by Marion Nestle
May 21 2009

Strong opinions about obesity

Investigators at the Harvard School of Public Health estimated the toll of behavioral contributors to early mortality.  Obesity, they say, is the #3 cause of death after cigarette smoking and high blood pressure.

Dutch researchers say smoking is what kills people.  Obesity just leads to disability.

The Robert Wood Johnson Foundation says schools could do something to help prevent obesity if they got their act together.  It provides a guide to doing so.

Adam Drewnowski, my colleague and friend at the University of Washington, says: if you want to understand obesity, take a look at what poverty makes people eat.

And Jeffrey Friedman, an obesity researcher at Rockfeller University tells Nature that obesity is neither an epidemic nor a disease of lifestyle.  It’s all in the genes and in evolution.

I say (see What to Eat): eat less, move more, eat plenty of fruits and vegetables, and don’t eat too much junk food!

  • Jessica

    Amen! I love your “food sense”, Marion!

  • Marion

    Dr. David Katz sends this comment about Friedman’s view that obesity is not an epidemic:

    “I am tempted to say more, but can’t suppress two comments:

    1) as the co-author of 3 editions of an epidemiology textbook, yes, obesity is epidemic. The fundamental definition of an epidemic has nothing to do with person-to-person transmission, nor with any absolute level of disease; rather, it is the occurrence of any condition at either unprecedented, or unexpected levels.

    2) the notion that since ‘only half’ of individuals with access to an egregious excess of calories are overweight, obesity is not fundamentally environmentally driven is almost shockingly naive. There are two fallacies in the statement.
    The first is that before everyone becomes obese, some people will. Applying the logic here to the sinking of the Titanic, one would have inferred at the midway point in the disaster when only half the passengers were wet, that the problem resided in that half of the passengers, rather than the ship. The obvious issue was that some would get wet sooner, some later, but all would ultimately be vulnerable to a dunking because of the fate of the ship. The second fallacy let’s call the ‘snap shot’ fallacy, the notion that statistics at one point in time are a meaningful indication of trends. In fact, Shiriki Kumanykia recently told us that we are, indeed, headed toward universal adult obesity (Wang Y, Beydoun MA, Liang L, Caballero B, Kumanyika SK. Will all Americans become overweight or obese? estimating the progression and cost of the US obesity epidemic. Obesity. 2008 Oct;16:2323-30). I would hope we could agree on efforts to fix environmental factors before, rather than after, universal obesity renders the issue of genetic variability entirely moot.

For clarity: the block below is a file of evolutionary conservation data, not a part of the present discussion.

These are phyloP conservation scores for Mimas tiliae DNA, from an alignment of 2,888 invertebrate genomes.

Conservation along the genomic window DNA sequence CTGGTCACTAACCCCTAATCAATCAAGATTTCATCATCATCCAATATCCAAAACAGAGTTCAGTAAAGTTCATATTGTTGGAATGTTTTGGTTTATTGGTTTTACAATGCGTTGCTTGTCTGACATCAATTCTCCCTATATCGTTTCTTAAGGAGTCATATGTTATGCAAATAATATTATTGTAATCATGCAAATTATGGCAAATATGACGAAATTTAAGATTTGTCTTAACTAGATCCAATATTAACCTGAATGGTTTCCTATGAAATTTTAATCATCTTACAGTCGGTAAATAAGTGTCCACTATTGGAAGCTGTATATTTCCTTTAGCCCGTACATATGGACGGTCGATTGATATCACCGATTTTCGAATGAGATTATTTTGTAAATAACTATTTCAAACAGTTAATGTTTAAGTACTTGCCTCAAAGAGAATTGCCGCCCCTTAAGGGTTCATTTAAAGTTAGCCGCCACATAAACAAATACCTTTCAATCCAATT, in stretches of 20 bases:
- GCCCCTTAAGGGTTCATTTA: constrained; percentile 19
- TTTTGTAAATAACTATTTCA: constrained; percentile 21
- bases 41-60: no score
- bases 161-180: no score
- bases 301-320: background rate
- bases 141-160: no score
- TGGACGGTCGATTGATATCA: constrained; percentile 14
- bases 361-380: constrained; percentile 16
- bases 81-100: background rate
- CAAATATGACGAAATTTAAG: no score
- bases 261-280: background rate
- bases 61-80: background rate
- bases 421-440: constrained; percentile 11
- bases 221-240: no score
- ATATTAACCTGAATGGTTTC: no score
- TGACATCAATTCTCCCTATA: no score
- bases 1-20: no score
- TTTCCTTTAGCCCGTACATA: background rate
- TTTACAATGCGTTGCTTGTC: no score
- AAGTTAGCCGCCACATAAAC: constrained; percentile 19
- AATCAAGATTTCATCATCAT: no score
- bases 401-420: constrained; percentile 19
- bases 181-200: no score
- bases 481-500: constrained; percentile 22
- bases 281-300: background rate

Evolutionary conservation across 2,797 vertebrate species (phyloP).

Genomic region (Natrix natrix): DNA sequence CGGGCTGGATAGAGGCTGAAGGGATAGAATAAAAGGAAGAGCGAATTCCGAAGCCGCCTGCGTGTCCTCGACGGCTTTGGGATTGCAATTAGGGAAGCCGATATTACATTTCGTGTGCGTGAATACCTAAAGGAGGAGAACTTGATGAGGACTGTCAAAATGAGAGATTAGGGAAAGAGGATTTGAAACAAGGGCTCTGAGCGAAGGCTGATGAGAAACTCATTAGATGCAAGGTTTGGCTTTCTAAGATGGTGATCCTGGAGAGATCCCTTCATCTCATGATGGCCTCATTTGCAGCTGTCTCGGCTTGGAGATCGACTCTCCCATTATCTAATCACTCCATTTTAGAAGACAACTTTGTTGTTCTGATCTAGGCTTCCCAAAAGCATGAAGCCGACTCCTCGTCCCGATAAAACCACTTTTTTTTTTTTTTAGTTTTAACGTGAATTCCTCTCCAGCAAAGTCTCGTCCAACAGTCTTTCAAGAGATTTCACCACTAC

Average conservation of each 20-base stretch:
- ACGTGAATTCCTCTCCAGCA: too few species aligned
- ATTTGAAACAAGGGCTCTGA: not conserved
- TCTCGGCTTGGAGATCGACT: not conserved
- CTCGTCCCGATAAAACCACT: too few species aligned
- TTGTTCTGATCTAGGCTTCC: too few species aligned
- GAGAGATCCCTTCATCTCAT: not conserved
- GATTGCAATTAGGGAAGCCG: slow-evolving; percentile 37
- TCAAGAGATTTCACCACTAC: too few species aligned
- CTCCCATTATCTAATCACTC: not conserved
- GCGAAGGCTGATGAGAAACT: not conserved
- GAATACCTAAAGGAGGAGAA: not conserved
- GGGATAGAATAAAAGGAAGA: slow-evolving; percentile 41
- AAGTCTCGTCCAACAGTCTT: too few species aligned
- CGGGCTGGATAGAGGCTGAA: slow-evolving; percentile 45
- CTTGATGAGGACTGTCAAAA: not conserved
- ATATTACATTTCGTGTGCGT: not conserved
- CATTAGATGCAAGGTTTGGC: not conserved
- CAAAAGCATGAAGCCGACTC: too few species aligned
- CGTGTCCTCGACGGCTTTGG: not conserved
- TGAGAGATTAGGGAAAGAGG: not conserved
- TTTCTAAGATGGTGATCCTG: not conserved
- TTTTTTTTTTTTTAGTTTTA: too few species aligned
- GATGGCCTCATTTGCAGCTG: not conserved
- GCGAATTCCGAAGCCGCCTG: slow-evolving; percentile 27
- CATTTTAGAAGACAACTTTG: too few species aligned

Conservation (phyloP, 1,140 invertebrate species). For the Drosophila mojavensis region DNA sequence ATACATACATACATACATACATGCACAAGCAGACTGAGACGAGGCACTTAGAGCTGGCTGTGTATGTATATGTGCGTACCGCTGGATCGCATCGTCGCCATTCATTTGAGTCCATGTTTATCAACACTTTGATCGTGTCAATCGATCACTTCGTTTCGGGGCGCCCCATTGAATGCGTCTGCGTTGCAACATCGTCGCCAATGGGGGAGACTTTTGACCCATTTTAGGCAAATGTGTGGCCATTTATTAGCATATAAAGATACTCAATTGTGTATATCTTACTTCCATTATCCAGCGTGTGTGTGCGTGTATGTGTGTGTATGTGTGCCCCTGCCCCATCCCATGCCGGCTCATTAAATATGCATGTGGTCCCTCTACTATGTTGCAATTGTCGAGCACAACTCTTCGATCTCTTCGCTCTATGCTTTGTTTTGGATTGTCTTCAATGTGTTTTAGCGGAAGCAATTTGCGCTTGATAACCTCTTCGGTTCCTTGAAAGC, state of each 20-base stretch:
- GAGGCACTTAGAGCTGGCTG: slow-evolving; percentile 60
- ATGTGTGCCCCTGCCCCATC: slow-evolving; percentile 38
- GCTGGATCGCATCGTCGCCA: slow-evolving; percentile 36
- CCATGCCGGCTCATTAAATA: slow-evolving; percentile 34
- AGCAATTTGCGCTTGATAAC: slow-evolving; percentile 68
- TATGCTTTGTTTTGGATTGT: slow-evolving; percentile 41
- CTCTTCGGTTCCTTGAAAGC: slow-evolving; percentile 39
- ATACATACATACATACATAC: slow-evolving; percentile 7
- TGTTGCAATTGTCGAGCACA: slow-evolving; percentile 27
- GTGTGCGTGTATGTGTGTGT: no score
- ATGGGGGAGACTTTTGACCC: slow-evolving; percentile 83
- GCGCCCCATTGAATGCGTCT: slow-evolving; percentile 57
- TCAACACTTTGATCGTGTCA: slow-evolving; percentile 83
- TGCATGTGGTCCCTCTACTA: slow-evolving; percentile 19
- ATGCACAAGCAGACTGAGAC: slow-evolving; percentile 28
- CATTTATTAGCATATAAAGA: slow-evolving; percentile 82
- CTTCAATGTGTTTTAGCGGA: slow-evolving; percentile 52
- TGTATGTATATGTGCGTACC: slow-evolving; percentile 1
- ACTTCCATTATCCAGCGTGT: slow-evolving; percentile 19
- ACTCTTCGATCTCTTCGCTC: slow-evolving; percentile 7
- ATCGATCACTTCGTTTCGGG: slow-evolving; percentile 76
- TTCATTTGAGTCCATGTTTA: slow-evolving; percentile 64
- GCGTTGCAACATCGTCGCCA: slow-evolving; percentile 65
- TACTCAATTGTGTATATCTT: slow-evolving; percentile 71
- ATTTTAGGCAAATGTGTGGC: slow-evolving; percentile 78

We’re all in the same boat, just different parts of it. And it is, indeed, and alas, sinking!”

    –David L. Katz, MD, MPH, FACPM, FACP, Director, Prevention Research Center, Yale University School of Medicine

  • It’s funny how science makes something obvious to complicated. I agree with your sentiment about eating less and moving more. The question is WHY so many Americans find it impossible to follow this advice.

  • The question of why it seems so impossible to so many to “eat less and move more” doesn’t strike me as such a mystery. The 9 to 5 work life takes up an enormous portion of the day, is largely sedentary, and is most often located much too far from the residence to make walking or even biking to work an option. Food advertising bombards us all day every day from every possible source to eat more and eat poorly, and many live in neighborhoods that don’t provide very many healthy food options.

    The way we socialize also discourages the “eat less, move more” mindset – getting together with friends, we’re likely to go out to dinner (at a restaurant that will undoubtedly serve us each a doublesized portion), and then possibly continue on for drinks. So while it’s a perfectly logical approach – the best and probably only effective approach, really – it ends up being contrary to the way we’ve structured our lives, and it’s certainly the exact opposite of the way corporations would like us to behave.

  • The Adam Drewnowski link doesn’t work. Can you provide the title to the writeup or another link?

  • AD

    Gary Taubes and others have shown that there’s a lot more to obesity than “eating less” and “moving more.” In short, the science is ambiguous but higher carbohydrate consumption appears to be the primary cause of obesity even if groups like the AHA, and ADA are reluctant to concede as much.
    Also: it is politically popular, especially on the left, to encourage everyone to eat little to no meat for environmental and “health” reasons (even though there is good reason to believe that vegetarian diets are suboptimal for humans). But what if eating non-negligible quantities of meat and cutting down on cheap-to-produce grains (even whole ones) is a healthy way to eat, would people and organizations, especially on the left, accept such findings?